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Hi everyone, I am new to this site, I am glad to have found it. Message boards are the greatest, I have been with a group of great women since May of 2000 when I got pregnant with my daughter ( a mommies board. :) )

My mom had pneumonia that began in late NOvember. When 2 rounds of antibiotic still showed a fuzzy x - ray, her dr sent her for a cat- scan. THe cat scan came back with 2 masses in her right lung, one 13 cm and the other 2 cms. We saw a pulmonologist who has performed a bronchoscopy, we get the results tomorrow.

When we saw the pulmonologist (the morning after she found out she had 2 "masses" on her lungs), he gave us a very doom and gloom prognosis. He told us it was stage 111B Lung cancer, with no possibility of surgery, quite possibly not able to radiate also. THe larger tumor is in the center of her chest (in the mediastinum?) and looks like it is wrapped around bronchial tubes. He told her she would have 6 months if nothing is done. He also told her that she should go home tonight and talk with her family about her wishes in regards to life support, etc. He explained that due to this cancer she might start coughing up blood, lots of it and would end up on a respirator and die on it. :shock: It was a huge shock to both her and me, being that just the day before she thought she might just have a tough pneumonia that she couldn't get rid of. He also told her that it was fine to keep smoking, it wouldn't help anything for her to stop! :shock: (She's been a heavy smoker for 40+years) He told me after the bronchoscopy he would be surprised if she survived 6 months even with treatment. He sent her home that day on oxygen 24 hours a day due to low blood oxygen levels (around 85-87%). He also said he would think that the cancer has metasticized to the brain. Now, what has really bugged me now that I have done my reading is #1 this guy isn't a oncologist, how does he know what is going to happen? #2 Her cancer hasn't even been diagnosed officially with biopsy, how the hell can he speculate so much? He even staged her!!!!

Anyway, after tomorrow when he gives us the diagnosis we are done with him, we will be moving on to oncologists.

I am just wondering if any of you have had these types of experiences. My mom is feeling pretty good right now, she just gets out of breath easily, but not too badly with the oxygen. Does the oxygen mean anything bad? Today she had a cat scan of her abdomen and pelvis and a mri of her brain. I got the pulmonologist to prescribe them to save a step when we get to the oncologists.

My question for Debaroo~ since we are both Long Islanders, wondering what doctors you are using?

I have talked to the coorinator of a lung cancer team in Stony Brook Hospital, she says I can get an appt. right away once I have the biopsy results. Dr. John Fiore is the oncologist in the team.

I have also got in touch with Sloane Kettering in Commack and they said they would give us an appt. within a week once we got the biopsy results.

The pulmonologist is sending us to a group of oncologists that work out of St. Katherine's Hospital and St. CHarles Hospital by the names of Drs, Carusso, Clausen, Montana and Burns. I am not so crazy about this group since the hospitals they are associated with are very small.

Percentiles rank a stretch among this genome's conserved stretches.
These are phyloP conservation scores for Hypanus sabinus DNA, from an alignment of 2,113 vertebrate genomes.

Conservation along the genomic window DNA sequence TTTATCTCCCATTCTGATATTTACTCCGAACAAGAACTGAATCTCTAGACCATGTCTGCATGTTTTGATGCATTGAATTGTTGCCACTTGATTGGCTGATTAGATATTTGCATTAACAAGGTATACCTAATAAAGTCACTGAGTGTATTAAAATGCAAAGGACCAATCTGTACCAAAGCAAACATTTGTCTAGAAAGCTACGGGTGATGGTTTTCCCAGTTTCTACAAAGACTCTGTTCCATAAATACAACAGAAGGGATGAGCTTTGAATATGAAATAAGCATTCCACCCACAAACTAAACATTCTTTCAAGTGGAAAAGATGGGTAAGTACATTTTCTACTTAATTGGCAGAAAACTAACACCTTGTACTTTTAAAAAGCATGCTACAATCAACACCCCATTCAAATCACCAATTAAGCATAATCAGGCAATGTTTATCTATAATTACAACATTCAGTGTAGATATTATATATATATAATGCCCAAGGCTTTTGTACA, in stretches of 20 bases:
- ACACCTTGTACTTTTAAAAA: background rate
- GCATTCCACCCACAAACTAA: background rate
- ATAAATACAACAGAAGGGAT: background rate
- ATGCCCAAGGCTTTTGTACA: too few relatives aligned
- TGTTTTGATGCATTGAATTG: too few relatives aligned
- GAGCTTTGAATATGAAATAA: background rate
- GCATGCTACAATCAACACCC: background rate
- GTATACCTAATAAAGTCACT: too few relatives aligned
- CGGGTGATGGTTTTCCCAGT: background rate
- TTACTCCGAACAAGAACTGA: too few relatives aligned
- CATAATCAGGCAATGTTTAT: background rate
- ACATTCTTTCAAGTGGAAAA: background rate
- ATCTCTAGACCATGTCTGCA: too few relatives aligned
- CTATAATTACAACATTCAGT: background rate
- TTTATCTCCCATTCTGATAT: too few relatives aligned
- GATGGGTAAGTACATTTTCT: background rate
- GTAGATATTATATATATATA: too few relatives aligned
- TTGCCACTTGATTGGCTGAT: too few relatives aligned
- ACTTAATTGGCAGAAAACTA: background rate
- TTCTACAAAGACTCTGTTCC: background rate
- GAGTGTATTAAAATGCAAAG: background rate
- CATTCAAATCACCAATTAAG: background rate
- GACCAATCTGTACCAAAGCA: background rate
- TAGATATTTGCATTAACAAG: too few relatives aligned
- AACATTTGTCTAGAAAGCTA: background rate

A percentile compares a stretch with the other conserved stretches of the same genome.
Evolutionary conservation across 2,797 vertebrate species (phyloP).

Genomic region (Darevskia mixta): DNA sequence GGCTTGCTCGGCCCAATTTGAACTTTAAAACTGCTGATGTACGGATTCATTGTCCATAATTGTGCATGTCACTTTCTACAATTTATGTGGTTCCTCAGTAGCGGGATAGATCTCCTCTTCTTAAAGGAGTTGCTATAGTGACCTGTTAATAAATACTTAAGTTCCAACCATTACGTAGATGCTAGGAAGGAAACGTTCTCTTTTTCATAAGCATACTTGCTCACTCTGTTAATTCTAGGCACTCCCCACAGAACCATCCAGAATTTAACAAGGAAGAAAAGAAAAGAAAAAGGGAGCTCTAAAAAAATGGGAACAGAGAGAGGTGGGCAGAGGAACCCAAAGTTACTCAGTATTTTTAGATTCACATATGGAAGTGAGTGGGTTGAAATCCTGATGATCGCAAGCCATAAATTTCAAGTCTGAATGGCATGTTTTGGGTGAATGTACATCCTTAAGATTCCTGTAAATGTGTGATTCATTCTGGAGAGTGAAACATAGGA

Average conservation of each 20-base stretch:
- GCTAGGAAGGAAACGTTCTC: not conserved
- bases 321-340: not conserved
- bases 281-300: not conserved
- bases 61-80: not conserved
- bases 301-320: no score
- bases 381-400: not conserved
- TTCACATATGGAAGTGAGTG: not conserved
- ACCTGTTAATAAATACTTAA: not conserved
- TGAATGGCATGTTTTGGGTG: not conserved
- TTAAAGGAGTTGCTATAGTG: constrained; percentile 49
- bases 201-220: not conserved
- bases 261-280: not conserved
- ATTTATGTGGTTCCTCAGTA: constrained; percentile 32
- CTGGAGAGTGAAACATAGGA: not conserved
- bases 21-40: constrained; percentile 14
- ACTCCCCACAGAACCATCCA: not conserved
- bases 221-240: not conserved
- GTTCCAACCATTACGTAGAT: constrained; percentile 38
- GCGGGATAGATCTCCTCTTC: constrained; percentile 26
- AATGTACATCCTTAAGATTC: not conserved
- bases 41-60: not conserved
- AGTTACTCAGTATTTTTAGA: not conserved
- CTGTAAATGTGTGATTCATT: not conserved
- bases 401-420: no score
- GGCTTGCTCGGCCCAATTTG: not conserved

The pulmonolgist kind of rolled his eyes when I said the other 2 places i was going besides his recommendation. He said he didn't think it was necessary. I should have said "what would you do if it was your mom?"

But seriously, do you think I need to go to all these places? I really want to try the STony Brook Lung Cancer team, from what I have read it seems really cutting edge.

Thanks so much to you all in advance for your help. My mom is all I have, I am an only child and my Dad passed away suddenly (heart attack) 10 years ago. My 2 year old needs her Nanny around for a lot longer!!! I will add you all to my prayers. Thank you all for giving me lots of hope.

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Deanna:

First of all, welcome to Lung Cancer Survivors for Change. I am a lung cancer survivor, having been diagnosed in September 2001, 1st surgery Oct 2001, and 2nd surgery Sept 2002. The first thing I want to say is by all means, seek those other opinions. I have heard much about Sloan Kettering, and I live in Wisconsin. Several, who frequent this site, I know, have been, or are, patients there. Secondly, no one knows how long a person has, or doesn't have. So much depends on the attitude of the individual. I would recommend that your mother stop smoking now, as she probably still has a very large portion of her lungs still functioning. By all means, continue to hope for the best. Many good things are happening with lung cancer today.

I was a smoker for 40 years +. I quit in 1997, 4 years, 3 months, before

being diagnosed. When I was diagnosed, the cancer was in its very early stages. My story is posted at www.alcase.org, The Alliance for Lung cancer web site. (My background and story will soon be posted here, under "About Us", found on the Main Page. I am the co-director.)

We are not doctors here, but most of us are lung cancer survivors. Many of us have been where your mother is now. All of us are at different Stages in our "journey" with lung cancer, but we can all relate well to the disease that binds us together. The careivers and family members who use this site can give of themselves as well, because they have been on the "outside" as you are right now. They know how it feels to see their loved one go through surgery, chemo, and radiation. Any of the three carries pain.

This disease is surviviable. Much has to do with attitude. No one can say that one has, 3 months, 6 months, or 1 year. That is like saying you won't be in a car accident tomorrow. No one knows for sure how much time anyone has. There are many on this board who have outlived all estimates given them, when they were first diagnosed.

Estrea, Deberoo, and others are very familar with the medical facilities available in New York. I will make sure they read your post and get with you.